Observational studies that collect data from naturalistic clinical practice settings complement data collected from randomized controlled trials. By collecting observational data, the clinical effectiveness of RLAT on important outcomes such as health-related quality of life, disease severity, patient functionality, and tolerability can be further understood in the context of the wider spectrum of care. The Schizophrenia Outcomes-Utilization, Relapse, and Clinical Evaluation (SOURCE) study was a large-scale, prospective, observational study designed to observe effectiveness outcomes and tolerability of RLAT in real-world practice by following patients with schizophrenia initiated on RLAT for 2 years. Results of the effectiveness outcomes measures from the SOURCE study are presented herein.
This was a 24-month, multicenter, prospective, longitudinal, observational study (NCT00246194). A central institutional review board (IRB; Quorum Review Inc., Seattle, WA) was used to review and approve the final study protocol for all sites that participated in the study with the exception of 9 sites that required local IRB approval. This study was conducted in accordance with the ethical principles established in the Declaration of Helsinki and that are consistent with Good Clinical Practice and applicable regulatory requirements. All subjects provided written consent.
Patients eligible for enrollment were those aged 18 years and older who required treatment initiation on RLAT, had a physician-based diagnosis of schizophrenia according to the Diagnostic and Statistical Manual of Mental Disorders, Fourth Edition, and provided written informed consent. Patients who were at imminent risk of injury to themselves or others or of causing significant damage to property, who had a known hypersensitivity to RLAT or any of its components, or who had been treated with investigational agents within the previous 30 days were not eligible for enrollment. Women of childbearing potential who were not using an adequate method of contraception and women who were pregnant or breast-feeding were also not eligible for participation.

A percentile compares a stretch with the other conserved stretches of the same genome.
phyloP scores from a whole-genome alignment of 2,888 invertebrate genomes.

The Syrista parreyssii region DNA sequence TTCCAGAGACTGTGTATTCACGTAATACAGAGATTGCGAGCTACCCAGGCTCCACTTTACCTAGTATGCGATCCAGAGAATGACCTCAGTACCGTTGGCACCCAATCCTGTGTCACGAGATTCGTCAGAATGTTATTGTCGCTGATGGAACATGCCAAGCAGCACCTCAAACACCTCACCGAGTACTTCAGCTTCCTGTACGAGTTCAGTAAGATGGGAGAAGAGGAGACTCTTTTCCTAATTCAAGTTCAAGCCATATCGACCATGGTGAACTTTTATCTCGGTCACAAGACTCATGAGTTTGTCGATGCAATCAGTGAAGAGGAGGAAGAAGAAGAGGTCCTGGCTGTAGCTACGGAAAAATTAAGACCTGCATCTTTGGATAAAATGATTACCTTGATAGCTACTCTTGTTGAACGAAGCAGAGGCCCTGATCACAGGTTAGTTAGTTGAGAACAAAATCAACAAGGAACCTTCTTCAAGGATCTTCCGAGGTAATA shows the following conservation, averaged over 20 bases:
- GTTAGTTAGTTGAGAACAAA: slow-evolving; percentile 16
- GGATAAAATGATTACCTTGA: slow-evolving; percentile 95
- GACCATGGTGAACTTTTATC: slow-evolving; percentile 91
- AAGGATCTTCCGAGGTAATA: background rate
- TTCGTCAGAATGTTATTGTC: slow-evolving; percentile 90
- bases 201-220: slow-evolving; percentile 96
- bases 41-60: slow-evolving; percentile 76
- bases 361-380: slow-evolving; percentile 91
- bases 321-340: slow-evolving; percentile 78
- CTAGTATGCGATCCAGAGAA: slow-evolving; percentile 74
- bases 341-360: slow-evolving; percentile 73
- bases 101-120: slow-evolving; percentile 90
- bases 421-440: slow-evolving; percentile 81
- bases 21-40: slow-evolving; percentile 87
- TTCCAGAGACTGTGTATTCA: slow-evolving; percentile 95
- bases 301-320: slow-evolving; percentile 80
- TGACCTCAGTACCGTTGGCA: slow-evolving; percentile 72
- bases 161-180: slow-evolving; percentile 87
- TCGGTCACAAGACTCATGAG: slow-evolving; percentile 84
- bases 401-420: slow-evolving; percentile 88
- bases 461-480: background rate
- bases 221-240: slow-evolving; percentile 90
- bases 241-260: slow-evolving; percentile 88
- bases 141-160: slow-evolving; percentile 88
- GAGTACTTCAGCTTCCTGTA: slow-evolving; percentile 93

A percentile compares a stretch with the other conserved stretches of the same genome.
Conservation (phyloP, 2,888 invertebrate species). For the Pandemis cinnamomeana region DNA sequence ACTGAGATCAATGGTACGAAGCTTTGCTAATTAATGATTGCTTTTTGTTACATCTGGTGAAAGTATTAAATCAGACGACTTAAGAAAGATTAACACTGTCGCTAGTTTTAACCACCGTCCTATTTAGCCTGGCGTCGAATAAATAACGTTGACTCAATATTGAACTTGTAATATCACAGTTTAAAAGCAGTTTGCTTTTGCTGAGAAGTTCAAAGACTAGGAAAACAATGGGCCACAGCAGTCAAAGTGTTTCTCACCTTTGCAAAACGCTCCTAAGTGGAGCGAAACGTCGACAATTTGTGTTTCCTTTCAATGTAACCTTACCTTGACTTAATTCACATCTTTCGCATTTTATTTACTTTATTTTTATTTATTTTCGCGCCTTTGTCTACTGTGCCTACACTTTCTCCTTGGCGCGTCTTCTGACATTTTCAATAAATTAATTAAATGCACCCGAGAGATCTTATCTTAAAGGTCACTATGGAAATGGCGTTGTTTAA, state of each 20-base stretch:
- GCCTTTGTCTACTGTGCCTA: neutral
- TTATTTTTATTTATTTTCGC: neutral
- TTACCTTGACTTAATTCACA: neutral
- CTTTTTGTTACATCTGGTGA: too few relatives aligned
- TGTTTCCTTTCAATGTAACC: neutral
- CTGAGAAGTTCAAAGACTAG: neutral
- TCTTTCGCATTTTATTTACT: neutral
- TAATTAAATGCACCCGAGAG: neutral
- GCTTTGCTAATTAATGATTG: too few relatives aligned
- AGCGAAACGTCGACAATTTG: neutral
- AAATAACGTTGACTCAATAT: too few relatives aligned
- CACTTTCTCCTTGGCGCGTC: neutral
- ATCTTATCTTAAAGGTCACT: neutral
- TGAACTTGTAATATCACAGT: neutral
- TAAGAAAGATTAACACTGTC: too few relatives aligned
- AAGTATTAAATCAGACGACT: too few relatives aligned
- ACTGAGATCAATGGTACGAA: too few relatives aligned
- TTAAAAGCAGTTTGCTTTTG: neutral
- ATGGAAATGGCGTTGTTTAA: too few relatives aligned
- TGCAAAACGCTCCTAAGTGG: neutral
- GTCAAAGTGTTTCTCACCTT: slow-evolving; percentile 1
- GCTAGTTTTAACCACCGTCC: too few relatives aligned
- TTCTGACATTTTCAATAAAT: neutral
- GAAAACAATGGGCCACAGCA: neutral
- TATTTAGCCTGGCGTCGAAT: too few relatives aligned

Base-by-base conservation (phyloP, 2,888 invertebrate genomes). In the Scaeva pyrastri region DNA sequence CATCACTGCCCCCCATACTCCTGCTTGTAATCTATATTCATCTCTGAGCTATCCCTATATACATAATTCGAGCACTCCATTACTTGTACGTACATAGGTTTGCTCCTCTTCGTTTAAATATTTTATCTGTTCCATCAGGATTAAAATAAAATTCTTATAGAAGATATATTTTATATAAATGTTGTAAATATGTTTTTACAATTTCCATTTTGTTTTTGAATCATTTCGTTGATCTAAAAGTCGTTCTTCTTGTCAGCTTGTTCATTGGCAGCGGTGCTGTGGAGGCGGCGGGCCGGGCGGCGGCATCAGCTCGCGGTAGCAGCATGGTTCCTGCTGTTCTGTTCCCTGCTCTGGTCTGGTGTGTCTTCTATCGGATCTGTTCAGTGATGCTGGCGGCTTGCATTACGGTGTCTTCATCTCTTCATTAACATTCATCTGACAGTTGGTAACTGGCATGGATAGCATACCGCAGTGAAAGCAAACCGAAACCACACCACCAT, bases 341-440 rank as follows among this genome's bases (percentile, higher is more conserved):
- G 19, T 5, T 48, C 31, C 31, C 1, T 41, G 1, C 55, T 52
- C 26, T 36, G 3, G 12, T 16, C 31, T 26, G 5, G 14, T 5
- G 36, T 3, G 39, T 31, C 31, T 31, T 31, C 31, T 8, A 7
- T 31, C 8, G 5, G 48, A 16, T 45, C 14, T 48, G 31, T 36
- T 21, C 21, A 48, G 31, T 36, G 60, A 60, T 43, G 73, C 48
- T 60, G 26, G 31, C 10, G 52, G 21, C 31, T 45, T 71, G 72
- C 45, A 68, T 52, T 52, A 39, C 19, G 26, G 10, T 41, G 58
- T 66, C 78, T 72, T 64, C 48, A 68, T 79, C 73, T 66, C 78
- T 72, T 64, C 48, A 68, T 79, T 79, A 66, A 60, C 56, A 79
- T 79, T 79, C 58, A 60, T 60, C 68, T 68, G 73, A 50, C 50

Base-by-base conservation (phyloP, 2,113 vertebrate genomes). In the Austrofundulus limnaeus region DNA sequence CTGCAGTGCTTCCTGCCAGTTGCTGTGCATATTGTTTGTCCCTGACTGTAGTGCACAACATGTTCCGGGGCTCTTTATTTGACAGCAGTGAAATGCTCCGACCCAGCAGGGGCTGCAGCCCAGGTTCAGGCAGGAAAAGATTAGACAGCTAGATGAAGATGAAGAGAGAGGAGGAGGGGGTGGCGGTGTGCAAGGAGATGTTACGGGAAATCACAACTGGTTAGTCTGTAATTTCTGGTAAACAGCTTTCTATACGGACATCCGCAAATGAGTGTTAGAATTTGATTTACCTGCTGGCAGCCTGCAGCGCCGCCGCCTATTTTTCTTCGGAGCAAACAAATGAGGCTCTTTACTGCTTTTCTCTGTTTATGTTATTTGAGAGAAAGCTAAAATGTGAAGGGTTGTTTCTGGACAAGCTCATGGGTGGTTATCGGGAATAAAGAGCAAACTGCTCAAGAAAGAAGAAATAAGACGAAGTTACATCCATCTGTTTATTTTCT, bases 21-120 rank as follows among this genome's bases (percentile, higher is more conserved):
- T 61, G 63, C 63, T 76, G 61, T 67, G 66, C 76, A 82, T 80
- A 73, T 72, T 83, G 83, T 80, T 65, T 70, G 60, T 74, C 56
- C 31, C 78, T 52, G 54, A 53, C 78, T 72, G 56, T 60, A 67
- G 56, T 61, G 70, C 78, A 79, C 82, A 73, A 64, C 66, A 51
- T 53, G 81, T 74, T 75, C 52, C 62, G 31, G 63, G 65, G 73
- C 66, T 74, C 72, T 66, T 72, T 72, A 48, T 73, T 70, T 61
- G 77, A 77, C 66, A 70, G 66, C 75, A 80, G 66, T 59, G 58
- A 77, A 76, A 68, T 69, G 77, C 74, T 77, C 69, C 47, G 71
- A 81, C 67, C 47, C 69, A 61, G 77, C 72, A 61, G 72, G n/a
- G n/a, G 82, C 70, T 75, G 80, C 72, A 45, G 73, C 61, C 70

Patients were enrolled from 67 community mental health centers and Veterans Administration Hospitals in the United States (US) from September 2004 until January 2006, with follow-up visits through October 2007. The RLAT starting dose that was recommended to physicians was 25 mg administered every 2 weeks by deep intramuscular gluteal injection. Physicians were permitted to provide a higher RLAT dose if they deemed it necessary for their patients. After enrollment, however, specific clinical interventions were not mandated other than the initiation of RLAT at the beginning of the study; therefore, treatments for schizophrenia could be stopped, started, or changed as deemed appropriate by the patient's physician. Concomitant medications could be added to treatment regimens at the discretion of the investigator.
Demographic and clinical characteristics were collected at baseline and included age, gender, ethnicity, diagnosis, duration of illness, and employment status. Antipsychotic medication history during at least the past 12 months and current antipsychotic medications were recorded. Effectiveness assessments described below were performed every 3 months for 2 years. Disease severity at the time of evaluation was assessed by the Clinical Global Impression-Severity (CGI-S)  scale, which is a subjective measure of disease severity made by the physician on a 7-point scale ranging from 1 (normal, not at all ill) to 7 (most severely ill).
Functionality was assessed by the Personal and Social Performance (PSP) scale , Global Assessment of Functioning (GAF) , and Strauss-Carpenter Levels of Functioning (LOF) . The PSP rates the patient's level of functioning during the past month in four areas: socially useful activities, personal and social relationships, self-care, and disturbing and aggressive behaviors. Physicians assign a score that ranges from 1 (lack of autonomy in basic functioning) to 100 (excellent functioning in all four areas). The GAF is a single-item rating of the patient's psychologic, social, and occupational functioning on a hypothetical continuum of mental health. Physicians rate the lowest level of function in the last week, with scores ranging from 1 (persistent danger) to 100 (superior functioning). The LOF evaluates functionality in the last month in four areas: symptoms, social contacts, work, and function. The physician rates the nine items of the LOF on a scale of 0 (worst functioning) to 4 (best functioning), with a possible maximum score of 36.
Health status was assessed with the Medical Outcomes Survey Short Form-36 (SF-36) , a widely used patient-reported outcomes instrument. The survey includes 36 items and evaluates health status in the past 4 weeks, in eight different areas, that can be broadly summarized as physical health (physical functioning, role-physical, body pain, general health) and mental health (vitality, social functioning, role-emotional, mental health). From these domains, physical and mental health component summary measures were also obtained. In addition, AEs and serious adverse events (SAEs) were collected during the study.